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(Guardian)   Don't like coal? Why not simply buy every coal company and shut it down?   (theguardian.com) divider line 70
    More: Obvious, board of directors, green business, management fee, consequences of climate change, coal, acid rain, renewable energy  
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2412 clicks; posted to Business » on 12 Mar 2014 at 2:58 PM (20 weeks ago)   |  Favorite    |   share:  Share on Twitter share via Email Share on Facebook   more»



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2014-03-12 02:55:44 PM
How many windmills would it take to suck out all the energy from Earth's wind sources and eliminate wind forever?

I mean isn't wind the one thing that makes very hot, very rainy, and very cold days just the worst?
 
2014-03-12 03:03:36 PM
Isn't this like Napolitano's claim that Lincoln could've just bought every slave?
 
2014-03-12 03:05:03 PM
Sounds like a plan to me they can spend $50bn to buy and close the existing plants.  I'll open a new one, hire the workers at a discount and sell coal at a premium to a market that still wants the stuff.
 
2014-03-12 03:05:47 PM

propasaurus: sn't this like Napolitano's claim that Lincoln could've just bought every slave?


Yes, it's exactly like it with no differences whatsoever and don't believe anybody who tells you otherwise.
 
2014-03-12 03:10:40 PM
Not a bad idea.   This is how our democracy works.

Want change?  Buy it.
 
2014-03-12 03:11:41 PM
Because they're all blowhard hypocrites who just want the little people to cut back on the things they personally have no intention of cutting back on?
 
2014-03-12 03:16:20 PM

Mr. Eugenides: Sounds like a plan to me they can spend $50bn to buy and close the existing plants.  I'll open a new one, hire the workers at a discount and sell coal at a premium to a market that still wants the stuff.


That's a hell of an undertaking to find a coal mine that wouldn't already be owned and shut down. You know some secret stash of coal that nobody else knows about?
 
2014-03-12 03:17:34 PM
Gee... I wonder if the DOJ/ITC or FERC would have anything to say about someone buying up an entire industry.
 
2014-03-12 03:23:01 PM
What if Bloomberg, Branson and Grantham came together to buyout the coal industry, close and clean up the mines, retrain workers and accelerate the expansion of renewable energy?

Grantham? He's so broke he might have to sell part of the estate!
 
vpb [TotalFark]
2014-03-12 03:24:00 PM
jaylectricity:

That's a hell of an undertaking to find a coal mine that wouldn't already be owned and shut down. You know some secret stash of coal that nobody else knows about?

It would be pretty easy to find new deposits.  It's not like every inch of land has been surveyed.
 
2014-03-12 03:26:29 PM

jaylectricity: Mr. Eugenides: Sounds like a plan to me they can spend $50bn to buy and close the existing plants.  I'll open a new one, hire the workers at a discount and sell coal at a premium to a market that still wants the stuff.

That's a hell of an undertaking to find a coal mine that wouldn't already be owned and shut down. You know some secret stash of coal that nobody else knows about?


It depends on who ownes the mining rights to the land being mined.   Many contracts i would assume the people could just lease the land to others if they fail to live up to their contract.  And I assume abandoning a producing mine would negate a contract.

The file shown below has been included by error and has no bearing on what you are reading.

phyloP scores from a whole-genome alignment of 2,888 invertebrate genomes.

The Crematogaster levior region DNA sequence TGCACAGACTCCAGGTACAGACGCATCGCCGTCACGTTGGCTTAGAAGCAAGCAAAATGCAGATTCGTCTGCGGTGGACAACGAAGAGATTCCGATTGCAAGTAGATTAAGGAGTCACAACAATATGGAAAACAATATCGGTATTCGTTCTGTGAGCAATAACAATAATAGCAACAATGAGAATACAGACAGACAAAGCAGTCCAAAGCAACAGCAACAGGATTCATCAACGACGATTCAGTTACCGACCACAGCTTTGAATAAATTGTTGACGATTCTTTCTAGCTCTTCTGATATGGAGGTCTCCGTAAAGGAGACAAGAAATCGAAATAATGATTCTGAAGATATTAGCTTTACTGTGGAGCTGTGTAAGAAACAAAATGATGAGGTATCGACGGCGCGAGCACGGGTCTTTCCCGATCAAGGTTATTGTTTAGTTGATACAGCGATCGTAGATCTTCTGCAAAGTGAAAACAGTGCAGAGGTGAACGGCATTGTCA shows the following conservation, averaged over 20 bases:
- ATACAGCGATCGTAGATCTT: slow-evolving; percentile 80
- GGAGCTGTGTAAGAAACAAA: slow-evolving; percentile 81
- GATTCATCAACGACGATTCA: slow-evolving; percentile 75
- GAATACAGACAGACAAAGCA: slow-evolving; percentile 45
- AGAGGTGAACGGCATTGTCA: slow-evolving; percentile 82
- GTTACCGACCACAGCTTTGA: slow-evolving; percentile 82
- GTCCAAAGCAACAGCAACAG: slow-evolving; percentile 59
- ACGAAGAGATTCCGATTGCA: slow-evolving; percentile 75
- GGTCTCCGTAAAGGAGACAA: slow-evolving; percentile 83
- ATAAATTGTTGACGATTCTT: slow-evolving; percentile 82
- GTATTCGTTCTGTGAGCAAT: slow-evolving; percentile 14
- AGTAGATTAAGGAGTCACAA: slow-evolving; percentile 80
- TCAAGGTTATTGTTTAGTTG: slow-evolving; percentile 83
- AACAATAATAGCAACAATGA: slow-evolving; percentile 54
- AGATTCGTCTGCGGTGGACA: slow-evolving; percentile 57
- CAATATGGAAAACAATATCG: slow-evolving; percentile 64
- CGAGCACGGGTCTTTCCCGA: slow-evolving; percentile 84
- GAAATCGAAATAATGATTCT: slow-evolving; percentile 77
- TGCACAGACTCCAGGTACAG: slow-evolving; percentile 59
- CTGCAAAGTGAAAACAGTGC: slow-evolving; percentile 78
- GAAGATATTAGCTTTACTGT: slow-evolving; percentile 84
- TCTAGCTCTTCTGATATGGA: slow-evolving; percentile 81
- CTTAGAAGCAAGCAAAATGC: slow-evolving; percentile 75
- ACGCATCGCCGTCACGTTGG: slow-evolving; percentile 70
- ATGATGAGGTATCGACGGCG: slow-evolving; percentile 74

Kind of like when a movie studio buys movie rights to a book they have to produce a movie based on the product after a certain amount of time or the Copyright holders can then sell the rights again.
 
2014-03-12 03:29:48 PM
Centralia has some coal deposits

For 50+ years, it has been burning underground

www.pahighways.com
 
2014-03-12 03:30:29 PM
It would be a lot cheaper and effective to just buy Congress.
 
2014-03-12 03:32:59 PM

Wendy's Chili: What if Bloomberg, Branson and Grantham came together to buyout the coal industry, close and clean up the mines, retrain workers and accelerate the expansion of renewable energy?

Grantham? He's so broke he might have to sell part of the estate!


Thats okay. The venture would be backed by Green Energy Loans from the Obama Administration. Sure the companies would never be profitable, but that has never been a concern for those loans.
 
2014-03-12 03:34:33 PM
It worked when Standard Oil wanted a better market for gasoline. Bought up all the tram and public transport companies, and closed them.

But, yeah. Unless it was a massive build project of Thorium/Uranium nuclear, no.
 
2014-03-12 03:35:12 PM
Did you know that you can just START a business?
 
2014-03-12 03:38:43 PM
Coal companies are doing just fine destroying themselves.  Arch Coal and Peabody are worth less than half what they were two years ago.  US coal use is dropping fast, this past freak winter aside.
 
2014-03-12 03:42:36 PM

enik: Because they're all blowhard hypocrites who just want the little people to cut back on the things they personally have no intention of cutting back on?


What do you figure Bill Gates' daily coal intake is?
 
2014-03-12 03:46:02 PM
You're better off attacking the demand side -- buy coal-burning electrical utilities, and convert them to a more efficient source of power.  If you go around buying coal companies you'll end up increasing the price of coal, making it more profitable for the remaining coal companies, and of course if you try to buy them it'll cost you a lot more. And even if you shut down every coal company in the US you'll create a windfall for coal companies in other countries.
 
2014-03-12 03:52:47 PM

jaylectricity: Mr. Eugenides: Sounds like a plan to me they can spend $50bn to buy and close the existing plants.  I'll open a new one, hire the workers at a discount and sell coal at a premium to a market that still wants the stuff.

That's a hell of an undertaking to find a coal mine that wouldn't already be owned and shut down. You know some secret stash of coal that nobody else knows about?